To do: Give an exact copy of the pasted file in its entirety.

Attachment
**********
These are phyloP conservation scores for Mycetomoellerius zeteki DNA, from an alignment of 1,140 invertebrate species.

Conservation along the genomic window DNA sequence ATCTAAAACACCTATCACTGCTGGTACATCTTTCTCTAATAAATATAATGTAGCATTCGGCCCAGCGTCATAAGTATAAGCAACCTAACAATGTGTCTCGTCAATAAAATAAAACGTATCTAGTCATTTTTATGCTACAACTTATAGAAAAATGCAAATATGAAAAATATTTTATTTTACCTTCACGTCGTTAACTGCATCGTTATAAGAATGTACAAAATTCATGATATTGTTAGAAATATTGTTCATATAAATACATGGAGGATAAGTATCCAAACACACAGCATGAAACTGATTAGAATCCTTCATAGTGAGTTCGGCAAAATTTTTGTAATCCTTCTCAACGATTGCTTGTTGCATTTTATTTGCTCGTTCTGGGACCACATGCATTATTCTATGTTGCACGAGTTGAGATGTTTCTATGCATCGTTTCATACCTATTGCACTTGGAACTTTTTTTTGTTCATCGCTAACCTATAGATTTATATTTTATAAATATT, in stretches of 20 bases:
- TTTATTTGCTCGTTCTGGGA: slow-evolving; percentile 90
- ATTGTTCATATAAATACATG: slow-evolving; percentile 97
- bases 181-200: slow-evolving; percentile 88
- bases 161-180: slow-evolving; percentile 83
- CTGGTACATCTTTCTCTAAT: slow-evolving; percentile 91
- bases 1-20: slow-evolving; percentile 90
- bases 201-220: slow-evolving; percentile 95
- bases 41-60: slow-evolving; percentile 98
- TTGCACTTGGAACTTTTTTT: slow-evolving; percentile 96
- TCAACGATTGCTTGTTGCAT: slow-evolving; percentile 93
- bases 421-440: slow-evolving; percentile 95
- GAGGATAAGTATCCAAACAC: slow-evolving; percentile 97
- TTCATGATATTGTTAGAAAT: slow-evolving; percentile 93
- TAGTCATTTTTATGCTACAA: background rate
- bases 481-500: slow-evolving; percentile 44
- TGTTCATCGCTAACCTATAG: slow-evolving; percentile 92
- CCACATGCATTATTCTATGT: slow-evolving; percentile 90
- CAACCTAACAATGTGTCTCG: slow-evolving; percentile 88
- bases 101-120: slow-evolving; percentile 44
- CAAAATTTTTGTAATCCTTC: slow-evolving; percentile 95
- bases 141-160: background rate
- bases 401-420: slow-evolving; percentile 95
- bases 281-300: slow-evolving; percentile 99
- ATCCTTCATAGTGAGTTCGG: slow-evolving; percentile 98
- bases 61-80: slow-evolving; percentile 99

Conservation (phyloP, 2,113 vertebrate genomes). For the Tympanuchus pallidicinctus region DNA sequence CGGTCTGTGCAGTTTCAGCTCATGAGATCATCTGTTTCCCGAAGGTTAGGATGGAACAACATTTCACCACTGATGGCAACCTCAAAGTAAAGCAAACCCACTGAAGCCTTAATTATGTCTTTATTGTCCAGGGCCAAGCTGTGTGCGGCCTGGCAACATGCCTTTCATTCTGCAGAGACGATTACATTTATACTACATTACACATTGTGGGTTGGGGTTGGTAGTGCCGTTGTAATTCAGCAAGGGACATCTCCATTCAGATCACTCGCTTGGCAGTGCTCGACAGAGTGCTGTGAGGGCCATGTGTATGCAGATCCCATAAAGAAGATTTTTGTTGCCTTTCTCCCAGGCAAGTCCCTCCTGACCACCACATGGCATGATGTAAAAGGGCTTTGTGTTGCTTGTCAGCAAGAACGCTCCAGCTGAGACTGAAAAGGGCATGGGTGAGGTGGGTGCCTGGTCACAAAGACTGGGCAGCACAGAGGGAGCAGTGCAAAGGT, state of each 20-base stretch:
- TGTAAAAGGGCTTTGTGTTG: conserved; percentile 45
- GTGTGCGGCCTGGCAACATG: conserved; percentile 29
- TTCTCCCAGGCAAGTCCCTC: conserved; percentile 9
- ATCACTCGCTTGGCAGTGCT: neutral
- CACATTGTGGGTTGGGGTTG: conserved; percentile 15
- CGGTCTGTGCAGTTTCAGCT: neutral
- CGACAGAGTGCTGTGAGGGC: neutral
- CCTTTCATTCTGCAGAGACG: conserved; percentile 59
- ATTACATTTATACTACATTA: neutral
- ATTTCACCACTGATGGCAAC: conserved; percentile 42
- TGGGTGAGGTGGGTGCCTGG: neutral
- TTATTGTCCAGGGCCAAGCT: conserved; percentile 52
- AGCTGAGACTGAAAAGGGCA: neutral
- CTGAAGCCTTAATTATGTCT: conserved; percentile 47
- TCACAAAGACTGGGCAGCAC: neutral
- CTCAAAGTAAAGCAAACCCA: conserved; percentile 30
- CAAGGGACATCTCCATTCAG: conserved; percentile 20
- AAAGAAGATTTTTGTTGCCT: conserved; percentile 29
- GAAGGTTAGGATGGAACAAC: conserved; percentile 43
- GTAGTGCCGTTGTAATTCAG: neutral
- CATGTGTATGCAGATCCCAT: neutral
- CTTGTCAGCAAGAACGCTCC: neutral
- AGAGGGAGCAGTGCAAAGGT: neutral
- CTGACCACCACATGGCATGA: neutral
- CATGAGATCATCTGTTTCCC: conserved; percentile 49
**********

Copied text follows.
These are phyloP conservation scores for Mycetomoellerius zeteki DNA, from an alignment of 1,140 invertebrate species.

Conservation along the genomic window DNA sequence ATCTAAAACACCTATCACTGCTGGTACATCTTTCTCTAATAAATATAATGTAGCATTCGGCCCAGCGTCATAAGTATAAGCAACCTAACAATGTGTCTCGTCAATAAAATAAAACGTATCTAGTCATTTTTATGCTACAACTTATAGAAAAATGCAAATATGAAAAATATTTTATTTTACCTTCACGTCGTTAACTGCATCGTTATAAGAATGTACAAAATTCATGATATTGTTAGAAATATTGTTCATATAAATACATGGAGGATAAGTATCCAAACACACAGCATGAAACTGATTAGAATCCTTCATAGTGAGTTCGGCAAAATTTTTGTAATCCTTCTCAACGATTGCTTGTTGCATTTTATTTGCTCGTTCTGGGACCACATGCATTATTCTATGTTGCACGAGTTGAGATGTTTCTATGCATCGTTTCATACCTATTGCACTTGGAACTTTTTTTTGTTCATCGCTAACCTATAGATTTATATTTTATAAATATT, in stretches of 20 bases:
- TTTATTTGCTCGTTCTGGGA: slow-evolving; percentile 90
- ATTGTTCATATAAATACATG: slow-evolving; percentile 97
- bases 181-200: slow-evolving; percentile 88
- bases 161-180: slow-evolving; percentile 83
- CTGGTACATCTTTCTCTAAT: slow-evolving; percentile 91
- bases 1-20: slow-evolving; percentile 90
- bases 201-220: slow-evolving; percentile 95
- bases 41-60: slow-evolving; percentile 98
- TTGCACTTGGAACTTTTTTT: slow-evolving; percentile 96
- TCAACGATTGCTTGTTGCAT: slow-evolving; percentile 93
- bases 421-440: slow-evolving; percentile 95
- GAGGATAAGTATCCAAACAC: slow-evolving; percentile 97
- TTCATGATATTGTTAGAAAT: slow-evolving; percentile 93
- TAGTCATTTTTATGCTACAA: background rate
- bases 481-500: slow-evolving; percentile 44
- TGTTCATCGCTAACCTATAG: slow-evolving; percentile 92
- CCACATGCATTATTCTATGT: slow-evolving; percentile 90
- CAACCTAACAATGTGTCTCG: slow-evolving; percentile 88
- bases 101-120: slow-evolving; percentile 44
- CAAAATTTTTGTAATCCTTC: slow-evolving; percentile 95
- bases 141-160: background rate
- bases 401-420: slow-evolving; percentile 95
- bases 281-300: slow-evolving; percentile 99
- ATCCTTCATAGTGAGTTCGG: slow-evolving; percentile 98
- bases 61-80: slow-evolving; percentile 99

Conservation (phyloP, 2,113 vertebrate genomes). For the Tympanuchus pallidicinctus region DNA sequence CGGTCTGTGCAGTTTCAGCTCATGAGATCATCTGTTTCCCGAAGGTTAGGATGGAACAACATTTCACCACTGATGGCAACCTCAAAGTAAAGCAAACCCACTGAAGCCTTAATTATGTCTTTATTGTCCAGGGCCAAGCTGTGTGCGGCCTGGCAACATGCCTTTCATTCTGCAGAGACGATTACATTTATACTACATTACACATTGTGGGTTGGGGTTGGTAGTGCCGTTGTAATTCAGCAAGGGACATCTCCATTCAGATCACTCGCTTGGCAGTGCTCGACAGAGTGCTGTGAGGGCCATGTGTATGCAGATCCCATAAAGAAGATTTTTGTTGCCTTTCTCCCAGGCAAGTCCCTCCTGACCACCACATGGCATGATGTAAAAGGGCTTTGTGTTGCTTGTCAGCAAGAACGCTCCAGCTGAGACTGAAAAGGGCATGGGTGAGGTGGGTGCCTGGTCACAAAGACTGGGCAGCACAGAGGGAGCAGTGCAAAGGT, state of each 20-base stretch:
- TGTAAAAGGGCTTTGTGTTG: conserved; percentile 45
- GTGTGCGGCCTGGCAACATG: conserved; percentile 29
- TTCTCCCAGGCAAGTCCCTC: conserved; percentile 9
- ATCACTCGCTTGGCAGTGCT: neutral
- CACATTGTGGGTTGGGGTTG: conserved; percentile 15
- CGGTCTGTGCAGTTTCAGCT: neutral
- CGACAGAGTGCTGTGAGGGC: neutral
- CCTTTCATTCTGCAGAGACG: conserved; percentile 59
- ATTACATTTATACTACATTA: neutral
- ATTTCACCACTGATGGCAAC: conserved; percentile 42
- TGGGTGAGGTGGGTGCCTGG: neutral
- TTATTGTCCAGGGCCAAGCT: conserved; percentile 52
- AGCTGAGACTGAAAAGGGCA: neutral
- CTGAAGCCTTAATTATGTCT: conserved; percentile 47
- TCACAAAGACTGGGCAGCAC: neutral
- CTCAAAGTAAAGCAAACCCA: conserved; percentile 30
- CAAGGGACATCTCCATTCAG: conserved; percentile 20
- AAAGAAGATTTTTGTTGCCT: conserved; percentile 29
- GAAGGTTAGGATGGAACAAC: conserved; percentile 43
- GTAGTGCCGTTGTAATTCAG: neutral
- CATGTGTATGCAGATCCCAT: neutral
- CTTGTCAGCAAGAACGCTCC: neutral
- AGAGGGAGCAGTGCAAAGGT: neutral
- CTGACCACCACATGGCATGA: neutral
- CATGAGATCATCTGTTTCCC: conserved; percentile 49